Pay More for Quality Service

If I ask people "Would you pay more for better quality or service or do you go for a lower price?" I’d imagine most people will say they don’t just go for a lower price and they would pay more for something better. However, my observation tells me people aren’t willing to pay more for better quality or service nearly as much as they say would.

My local NPR station did its twice annual fund drive last week (or is it three times a year now?). I haven’t seen any stats but I’d estimate a large percentage of regular listeners don’t contribute. They listen to the NPR programs because they like the programs. They don’t contribute because other stations are free. Then why are they not listening to those other stations? Because they like the NPR programs. It goes in circles like that.

Somehow we are able to justify paying more for better quality on physical products. Many people pay more to buy Macs because they like the quality. We all drive different cars — some are much more expensive than others. We have more trouble with the concept of paying more for better service, and maybe especially so for some types of service versus others.

I have heard and read many complaints about banks, credit cards, airlines and what not. Not once did I hear the person say they are willing to pay more for better service. No matter how good the service is, a checking account has to be free, with free online billpay and no minimum balance. A credit card must have good rewards with no annual fee.

Companies learn quickly it doesn’t pay to invest in good service. If Company A sends customer service to another country and Company B keeps customer service in the U.S., but customers are not willing to pay a higher price for the higher cost of customer service, guess where customer service will go?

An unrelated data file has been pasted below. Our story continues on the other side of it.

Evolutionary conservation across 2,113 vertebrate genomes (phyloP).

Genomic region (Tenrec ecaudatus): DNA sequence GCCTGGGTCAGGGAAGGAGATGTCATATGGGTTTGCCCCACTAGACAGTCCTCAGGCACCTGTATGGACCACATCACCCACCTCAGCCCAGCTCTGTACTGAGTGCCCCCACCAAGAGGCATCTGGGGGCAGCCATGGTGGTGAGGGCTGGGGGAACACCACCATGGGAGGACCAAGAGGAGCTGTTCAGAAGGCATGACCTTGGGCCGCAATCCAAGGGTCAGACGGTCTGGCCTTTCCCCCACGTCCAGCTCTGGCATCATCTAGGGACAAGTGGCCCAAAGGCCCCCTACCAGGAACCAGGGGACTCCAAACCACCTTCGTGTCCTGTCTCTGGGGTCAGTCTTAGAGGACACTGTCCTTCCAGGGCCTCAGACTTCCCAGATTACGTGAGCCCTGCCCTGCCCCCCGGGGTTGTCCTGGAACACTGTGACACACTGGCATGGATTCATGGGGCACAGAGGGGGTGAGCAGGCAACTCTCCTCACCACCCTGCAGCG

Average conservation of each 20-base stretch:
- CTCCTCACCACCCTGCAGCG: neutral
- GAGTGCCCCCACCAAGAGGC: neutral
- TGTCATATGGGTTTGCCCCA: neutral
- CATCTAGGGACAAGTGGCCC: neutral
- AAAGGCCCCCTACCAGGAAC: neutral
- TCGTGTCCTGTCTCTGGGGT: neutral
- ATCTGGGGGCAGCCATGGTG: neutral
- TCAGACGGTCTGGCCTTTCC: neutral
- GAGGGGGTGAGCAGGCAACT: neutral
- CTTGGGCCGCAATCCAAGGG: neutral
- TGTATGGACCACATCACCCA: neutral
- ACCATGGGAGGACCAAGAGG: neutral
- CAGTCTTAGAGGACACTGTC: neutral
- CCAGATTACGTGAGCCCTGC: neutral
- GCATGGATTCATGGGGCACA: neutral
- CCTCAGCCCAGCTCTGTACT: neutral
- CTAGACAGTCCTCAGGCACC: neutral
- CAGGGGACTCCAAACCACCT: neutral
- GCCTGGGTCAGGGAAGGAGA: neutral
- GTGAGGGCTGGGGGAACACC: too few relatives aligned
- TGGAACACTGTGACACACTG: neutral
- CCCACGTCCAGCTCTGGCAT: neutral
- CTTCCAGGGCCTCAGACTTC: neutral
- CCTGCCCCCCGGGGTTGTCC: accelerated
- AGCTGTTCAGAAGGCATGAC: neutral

Companies advertising an honest headline price can’t win business against competitors advertising a low headline price with hidden costs. Competition drives the service quality down, hidden costs up, because customers pay too much attention to the headline price.

Once you get over the mindset of refusing to pay more, you will often find better service. I recently switched to a different provider for hosting this blog. I’m paying nearly four times as much as before, but I’m very happy because I’m getting much better service.

My limited observation also tells me small business owners have less trouble with paying for quality service. Maybe they’ve been burned by bad vendors too many times. They understand the value of better service.

Next time if you find yourself not happy with something, perhaps think about paying more to someone who provides better service. Better service will disappear if people aren’t willing to pay more. If you are already doing this, I’m interested in knowing for what service you are paying more even though you know you can get away with paying less.

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  1. Ted Valentine says

    Interesting topic. When you talk of “hidden fees” and “headline prices” I’m immediately thinking of phone, TV, mobile, internet. The obfuscation of the pricing for these services is outlandish.

    I will share an example where I believe I am paying a little, but not a lot, more than I could for a service: telecommunications. The company is one you might think has poor service: ATT. Surprisingly, I have found the opposite to be true in my case. At least 3 times I have had an unexpected issue pop up with my bill due to changes in one member of my household’s communication practices. I’m not naming names, but I think we know its, uhem, my wife.

    Anyway, each time I called to disucss the problem with ATT, the CSR was quick to understand my problem, offer an economical solution and then backdate the change in my service to wipe out (and credit back) the high charges. Without extending my “contract.” The last time I called, they actually lowered my overall bill.

    Now I know I could probably save $20-$30 per month on mobile and perhaps dump the land line by switching to a lower cost carrier. However, I never have a service issue (and I travel all over the country) and when I have a problem they fix it and, most important, they don’t screw me. Begrudingly I’ve become a little loyal to a huge company. Unexpected.